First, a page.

Beliefs and Actions
Beliefs and Actions
Statements repeated often enough can become “truth” to anyone who chooses to accept information without checking the veracity of such statements. This situation can exacerbate when facts become an anathema to those who merely pass on information simply because someone said something that seems right.
“God helps those who help themselves.” “Handling frogs will result in having warts.” “Poinsettias are lethal.” “Hydrogen Peroxide helps heal wounds.” “Cracking your knuckles will result in having arthritis in your hands.” “The direction of water flow in a toilet will change whether you are in the northern or southern hemisphere.” “George Washington had wooden false teeth.”
None of these statements is based on fact. In spite of that, you might believe each of these statements if true simply because you have heard them repeated from “credible” sources. None of these statements, even if they form a part of your belief system, is injurious to your health or wellbeing. Rather, they are frequently classified as urban myths or something similar.
“All roads lead to Heaven.” This statement is one of a plethora of statements that frequently emanate from a personal belief system. If you did not originate a statement, you likely adopted it as a part of your personal belief system. So, what is the source of some of these type statements?
Some statements originate from cult leaders. These people frequently establish a following based on a charismatic persona resulting in establishing a manifesto of a collection of statements that form a belief system.
Nothing in this is intended to interfere with your freedom of choice. You will always have that freedom of choice. As such, the countervailing aspect of that freedom is the accountability we have for the choices we make. This freedom of choice is misused when we attempt to force our beliefs on others. While we have the freedom to share our beliefs with anyone of our choice, we should always test those beliefs with a source of truth. Said another way, let’s make certain we fact check everything we say, particularly that beliefs that can have life consequences, before we share our beliefs with others.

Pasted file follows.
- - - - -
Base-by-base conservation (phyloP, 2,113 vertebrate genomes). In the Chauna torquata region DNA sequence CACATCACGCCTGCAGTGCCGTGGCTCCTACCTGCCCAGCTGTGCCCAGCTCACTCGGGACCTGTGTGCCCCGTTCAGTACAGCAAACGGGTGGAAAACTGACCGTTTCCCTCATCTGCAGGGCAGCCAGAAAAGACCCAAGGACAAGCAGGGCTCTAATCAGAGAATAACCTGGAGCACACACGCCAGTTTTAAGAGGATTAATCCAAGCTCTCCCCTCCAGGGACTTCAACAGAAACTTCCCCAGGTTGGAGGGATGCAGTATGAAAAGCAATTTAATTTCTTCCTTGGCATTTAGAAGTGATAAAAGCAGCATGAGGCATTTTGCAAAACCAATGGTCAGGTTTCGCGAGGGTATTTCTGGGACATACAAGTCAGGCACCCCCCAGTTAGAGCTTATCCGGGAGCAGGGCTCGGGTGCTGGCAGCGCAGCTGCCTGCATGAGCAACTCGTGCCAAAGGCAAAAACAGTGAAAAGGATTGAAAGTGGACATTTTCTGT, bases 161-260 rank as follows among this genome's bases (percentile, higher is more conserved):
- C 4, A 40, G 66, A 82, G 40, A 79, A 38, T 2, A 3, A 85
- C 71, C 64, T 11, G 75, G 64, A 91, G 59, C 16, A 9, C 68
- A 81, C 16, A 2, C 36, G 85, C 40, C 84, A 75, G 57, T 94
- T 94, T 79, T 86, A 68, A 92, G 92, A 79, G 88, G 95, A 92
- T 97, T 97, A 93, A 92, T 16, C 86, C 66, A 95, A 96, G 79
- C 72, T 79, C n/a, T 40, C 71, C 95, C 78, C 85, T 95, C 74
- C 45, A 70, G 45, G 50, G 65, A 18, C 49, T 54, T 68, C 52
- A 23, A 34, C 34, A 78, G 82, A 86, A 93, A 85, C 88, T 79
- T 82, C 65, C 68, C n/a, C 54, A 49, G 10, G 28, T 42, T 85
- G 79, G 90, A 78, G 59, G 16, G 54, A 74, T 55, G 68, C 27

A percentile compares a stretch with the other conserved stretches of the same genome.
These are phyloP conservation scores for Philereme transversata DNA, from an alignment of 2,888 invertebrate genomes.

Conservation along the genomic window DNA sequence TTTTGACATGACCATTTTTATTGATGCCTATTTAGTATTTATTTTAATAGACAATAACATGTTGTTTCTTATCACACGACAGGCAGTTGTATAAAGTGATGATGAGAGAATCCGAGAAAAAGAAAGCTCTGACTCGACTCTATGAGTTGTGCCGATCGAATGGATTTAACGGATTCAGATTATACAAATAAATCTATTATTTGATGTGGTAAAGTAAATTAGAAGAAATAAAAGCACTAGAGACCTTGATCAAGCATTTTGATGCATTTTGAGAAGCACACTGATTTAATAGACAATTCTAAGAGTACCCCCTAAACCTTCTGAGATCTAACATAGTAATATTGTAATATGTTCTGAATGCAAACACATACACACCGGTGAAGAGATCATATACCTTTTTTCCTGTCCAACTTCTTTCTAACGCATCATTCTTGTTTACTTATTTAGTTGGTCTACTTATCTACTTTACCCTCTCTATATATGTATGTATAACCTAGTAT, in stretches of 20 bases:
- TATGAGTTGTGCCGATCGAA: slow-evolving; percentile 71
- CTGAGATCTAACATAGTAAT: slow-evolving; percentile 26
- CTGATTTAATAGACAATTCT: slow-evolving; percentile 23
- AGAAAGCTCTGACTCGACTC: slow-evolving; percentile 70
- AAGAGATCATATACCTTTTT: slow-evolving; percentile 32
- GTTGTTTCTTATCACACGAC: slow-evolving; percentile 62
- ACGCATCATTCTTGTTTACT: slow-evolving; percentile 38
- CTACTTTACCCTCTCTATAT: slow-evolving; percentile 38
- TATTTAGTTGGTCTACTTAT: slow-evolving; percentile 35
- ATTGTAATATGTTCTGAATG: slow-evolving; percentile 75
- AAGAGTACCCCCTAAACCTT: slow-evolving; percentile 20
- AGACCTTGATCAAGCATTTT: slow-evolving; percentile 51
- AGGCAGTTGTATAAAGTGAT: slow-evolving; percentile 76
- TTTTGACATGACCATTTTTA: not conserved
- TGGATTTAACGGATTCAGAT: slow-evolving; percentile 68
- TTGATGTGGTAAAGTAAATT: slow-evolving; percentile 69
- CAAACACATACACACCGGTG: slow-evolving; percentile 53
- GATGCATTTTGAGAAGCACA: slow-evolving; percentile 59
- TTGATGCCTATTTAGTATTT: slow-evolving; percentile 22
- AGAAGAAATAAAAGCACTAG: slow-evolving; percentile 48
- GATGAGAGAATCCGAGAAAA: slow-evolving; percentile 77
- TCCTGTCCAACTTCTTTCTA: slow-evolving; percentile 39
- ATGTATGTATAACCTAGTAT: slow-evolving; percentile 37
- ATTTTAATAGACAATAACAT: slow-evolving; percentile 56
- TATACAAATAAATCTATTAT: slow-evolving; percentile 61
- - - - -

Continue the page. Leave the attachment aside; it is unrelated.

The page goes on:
Many of the aforementioned quoted statements (i.e., myths) are merely inconsequential beliefs that are factually incorrect. No harm done. But, what if your beliefs include a statement of long-term consequence that are based on a manifesto assembled by a few people. Would you evaluate those beliefs to determine their factual basis? Or, would you just accept at face value whatever someone tells you? “All roads lead to Heaven?” Is that truth? Or, is that a statement that has been passed along without anyone checking its veracity? For example, does your belief system accept the notion that whether you believe in the teachings of Buddha, Jim Jones, or other similar persons, all belief systems do lead to the Heaven described in the Bible. That is, many roads lead to Heaven. They just arrive at the same destination from different directions.
Some people believe that statement to be true without checking the facts. Would that belief also be characterized as inconsequential? Certainly not.
So, is it appropriate to be a critical thinker? As a critical thinker, is it appropriate to question facts as relates to various statements? Mahatma Ghandi said,
“Your beliefs become your thoughts,
Your thoughts become your words,
Your words become your actions,
Your actions become your habits,
Your habits become your values,
Your values become your destiny.”
Some statements can be verified through experiential learning. Such is the case for Mahatma Ghandi’s statement. Some other statements require research verification. Even then, what is the credibility or your source documents?
Again, we all have the freedom of choice. While exercising that freedom, we will ultimately determine our destiny. So, be a critical thinker. Verify the facts that should always be sourced from a credible document. If the facts do not support the assertion of the statement, we need to reject statements that are not factually based. Ultimately, this process will determine our system of beliefs that will determine our destiny. Beliefs and facts are consequential.
About This Contributor
Ron Cooper (Saint Leonard, MD)
ENGAGINING, AUTHENTIC, HUMOROUS, AND CREDIBLE.
I advance people and organizations by challenging the status quo through quality thinking. I leverage my 22 years Air Force fighter pilot and command, executive leadership, and certifications in leadership and human behavior to add value to people.en